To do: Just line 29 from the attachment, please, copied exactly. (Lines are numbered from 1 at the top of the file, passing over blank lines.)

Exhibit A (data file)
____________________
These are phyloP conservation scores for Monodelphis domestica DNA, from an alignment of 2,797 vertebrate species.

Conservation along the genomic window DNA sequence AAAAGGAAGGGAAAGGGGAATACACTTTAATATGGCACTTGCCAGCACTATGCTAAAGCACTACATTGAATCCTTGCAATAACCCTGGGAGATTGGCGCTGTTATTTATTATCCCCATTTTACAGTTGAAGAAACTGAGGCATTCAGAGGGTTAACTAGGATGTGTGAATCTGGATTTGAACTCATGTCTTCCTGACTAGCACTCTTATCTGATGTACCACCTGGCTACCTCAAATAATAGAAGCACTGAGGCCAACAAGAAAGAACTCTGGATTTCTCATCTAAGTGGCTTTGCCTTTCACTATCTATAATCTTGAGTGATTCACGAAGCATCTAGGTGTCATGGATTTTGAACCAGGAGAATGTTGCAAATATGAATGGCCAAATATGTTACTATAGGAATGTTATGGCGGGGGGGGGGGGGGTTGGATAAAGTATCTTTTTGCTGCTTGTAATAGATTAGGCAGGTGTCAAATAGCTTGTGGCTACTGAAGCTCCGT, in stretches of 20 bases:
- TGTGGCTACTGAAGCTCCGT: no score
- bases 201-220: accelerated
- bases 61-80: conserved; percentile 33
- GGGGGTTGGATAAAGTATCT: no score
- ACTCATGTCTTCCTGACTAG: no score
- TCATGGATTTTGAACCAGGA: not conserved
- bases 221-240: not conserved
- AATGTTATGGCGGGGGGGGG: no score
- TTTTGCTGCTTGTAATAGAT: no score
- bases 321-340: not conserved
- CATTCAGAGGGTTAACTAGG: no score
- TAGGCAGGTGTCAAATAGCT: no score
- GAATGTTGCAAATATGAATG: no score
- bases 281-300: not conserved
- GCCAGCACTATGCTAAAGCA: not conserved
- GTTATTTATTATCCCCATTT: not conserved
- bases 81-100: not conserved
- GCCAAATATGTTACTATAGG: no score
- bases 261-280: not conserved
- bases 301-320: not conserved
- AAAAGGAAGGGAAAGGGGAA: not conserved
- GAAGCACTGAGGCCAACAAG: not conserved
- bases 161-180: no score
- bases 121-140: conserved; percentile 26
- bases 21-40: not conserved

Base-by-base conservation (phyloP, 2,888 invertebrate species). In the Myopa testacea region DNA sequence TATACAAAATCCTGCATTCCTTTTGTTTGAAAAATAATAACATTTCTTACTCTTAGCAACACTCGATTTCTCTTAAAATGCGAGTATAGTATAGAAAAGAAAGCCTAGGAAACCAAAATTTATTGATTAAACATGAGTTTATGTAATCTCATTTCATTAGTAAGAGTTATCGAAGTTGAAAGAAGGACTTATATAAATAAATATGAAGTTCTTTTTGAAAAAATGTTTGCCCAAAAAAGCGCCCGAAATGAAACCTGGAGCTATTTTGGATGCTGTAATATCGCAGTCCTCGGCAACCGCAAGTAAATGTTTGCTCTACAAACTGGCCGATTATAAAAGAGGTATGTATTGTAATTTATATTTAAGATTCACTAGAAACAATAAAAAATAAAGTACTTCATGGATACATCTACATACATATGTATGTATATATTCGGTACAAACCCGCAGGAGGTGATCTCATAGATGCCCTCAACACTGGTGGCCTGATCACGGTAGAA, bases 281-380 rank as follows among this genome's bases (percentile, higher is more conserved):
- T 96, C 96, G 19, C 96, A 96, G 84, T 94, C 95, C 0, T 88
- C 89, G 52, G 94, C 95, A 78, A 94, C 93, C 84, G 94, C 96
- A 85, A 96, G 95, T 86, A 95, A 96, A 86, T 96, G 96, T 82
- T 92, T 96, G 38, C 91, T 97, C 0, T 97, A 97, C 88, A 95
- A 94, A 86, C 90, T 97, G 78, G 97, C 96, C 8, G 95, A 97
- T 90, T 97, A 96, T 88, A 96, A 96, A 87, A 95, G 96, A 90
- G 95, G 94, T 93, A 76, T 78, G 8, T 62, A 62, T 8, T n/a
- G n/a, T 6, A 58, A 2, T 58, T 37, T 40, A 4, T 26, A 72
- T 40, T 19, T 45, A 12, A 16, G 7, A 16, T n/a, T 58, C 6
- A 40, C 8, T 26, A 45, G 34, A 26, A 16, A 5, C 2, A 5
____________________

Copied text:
- T 96, C 96, G 19, C 96, A 96, G 84, T 94, C 95, C 0, T 88